OBF 2007: Day 1, Part 2

Here’s my Part 2 of that first day of the Oregon Brewers Festival. These are more random observations that I wanted to touch on before moving to my Day 2 report.

After tasting six beers at the northern end of the Brewfest, I wandered south to check out the rest of the action. Interestingly, the southern tent was obviously busier and packed with more people than the northern tent. I’m not sure about the reason behind this discrepancy. Perhaps more people were entering via the southern entrance under the Morrison Bridge?

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People-watching is, of course, a prime sport, especially as it gets busier. People of all kinds were there, everyone was friendly and good-natured and mellow. Even the lines to the Porta-Potties (Honey Buckets, according to their signs) were orderly, despite growing longer throughout the day.

I saw a fair number of Deschutes Brewery shirts, moreso than other brands/brewers, though this may only be because my eye is more attuned to them and their logo.

Some interesting headwear, too: there were a couple of guys with big, flashy sombreros (a good way to beat the sun, I think), two guys with hats that looked like old-fashioned barrel kegs with taps, and a small contingent of people with watermelon hats; a closer look at these folks revealed that they were affiliated somehow with 21 Amendment Brewery, which was pouring Watermelon Wheat at the Brewfest.

Flying kegs

Flying kegs
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At one point I was startled to see a beer keg flying through the air to land with a clang! in the middle space behind the serving tables between the trailers, amongst other kegs. They were clearly empty by the sound they made, and I snapped a few pictures of the guy throwing the empties out the trailer door.

I couldn’t help but think, "This is where kegs go to die" yet at the same time, nodded in agreement with someone who opined that it was a beautiful thing to see. Which it is, if you think about it; all those empty kegs means a lot of beer is being enjoyed.

The "wave"

One of the things that’s both amusing and annoying at the same time is the whooping, hollering vocal "wave" that goes on randomly every few minutes. Somebody starts it—just a loud "Whooo!"—and if it catches, people all around will start, too, and then it spreads. Very much like the wave people do in stadiums during ballgames. It’s interesting to hear one coming—or going—in a weird sort of Doppler mimicry; it’s not as pleasant when it passes over you and you’re standing in the middle of one.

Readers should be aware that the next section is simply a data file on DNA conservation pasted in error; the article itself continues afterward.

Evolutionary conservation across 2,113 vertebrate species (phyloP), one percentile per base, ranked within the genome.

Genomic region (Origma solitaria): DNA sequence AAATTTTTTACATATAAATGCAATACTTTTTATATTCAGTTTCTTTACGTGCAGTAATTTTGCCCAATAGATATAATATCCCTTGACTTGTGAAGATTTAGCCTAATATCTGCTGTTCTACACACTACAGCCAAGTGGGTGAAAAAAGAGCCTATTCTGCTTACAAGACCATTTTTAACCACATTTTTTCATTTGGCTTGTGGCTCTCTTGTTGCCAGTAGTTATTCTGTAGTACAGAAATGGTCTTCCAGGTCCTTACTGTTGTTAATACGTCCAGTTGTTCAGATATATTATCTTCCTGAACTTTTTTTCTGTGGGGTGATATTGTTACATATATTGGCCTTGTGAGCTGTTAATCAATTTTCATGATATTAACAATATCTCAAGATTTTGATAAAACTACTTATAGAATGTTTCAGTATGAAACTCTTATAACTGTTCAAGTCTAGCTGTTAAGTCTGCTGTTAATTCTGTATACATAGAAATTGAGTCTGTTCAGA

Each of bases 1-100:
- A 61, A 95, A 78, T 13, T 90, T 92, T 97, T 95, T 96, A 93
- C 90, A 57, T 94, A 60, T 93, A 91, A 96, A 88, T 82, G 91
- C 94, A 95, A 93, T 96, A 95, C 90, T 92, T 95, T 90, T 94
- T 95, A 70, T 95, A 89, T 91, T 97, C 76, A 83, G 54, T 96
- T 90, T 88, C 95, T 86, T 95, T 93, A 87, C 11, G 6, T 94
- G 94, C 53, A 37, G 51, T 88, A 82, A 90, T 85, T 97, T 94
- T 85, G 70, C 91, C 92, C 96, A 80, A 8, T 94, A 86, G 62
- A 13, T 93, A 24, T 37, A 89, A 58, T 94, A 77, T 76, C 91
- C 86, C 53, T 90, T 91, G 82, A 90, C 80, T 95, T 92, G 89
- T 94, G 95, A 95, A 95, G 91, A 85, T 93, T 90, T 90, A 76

More than once I saw a guy (or several guys) try to start one and fail. I figure that’s gotta be embarrassing.

Late the next day I overheard someone telling their friend that those "waves" happen every time they change to a new keg. I very much doubt it; I saw enough start randomly to know there were no kegs involved. That, and the keg swapping was done inside of the trailers, out of sight.

Later in the day

Justin was able to show up just before 5:30 (he was off work early, got stuck in traffic on the Naito Parkway for almost half an hour, then managed to snag a space in the parking lot just across the street from the main entrance). By that time the park was good and crowded, filling up with the people who likewise were off work and were coming down to spend the evening at the Brewfest. (This still wasn’t nearly as packed as it became on Saturday.)

We didn’t stay too long after that; we were both coming back the next day (early, again) and the big crowd scene just isn’t that enjoyable when it’s largely standing room only and you have to shout to be heard. At the same time, though, there’s a certain dynamic to it; if I were there on a more casual basis I could handle sticking around longer.

As it was, we had three tasters and then headed out around (or shortly after) six o’clock.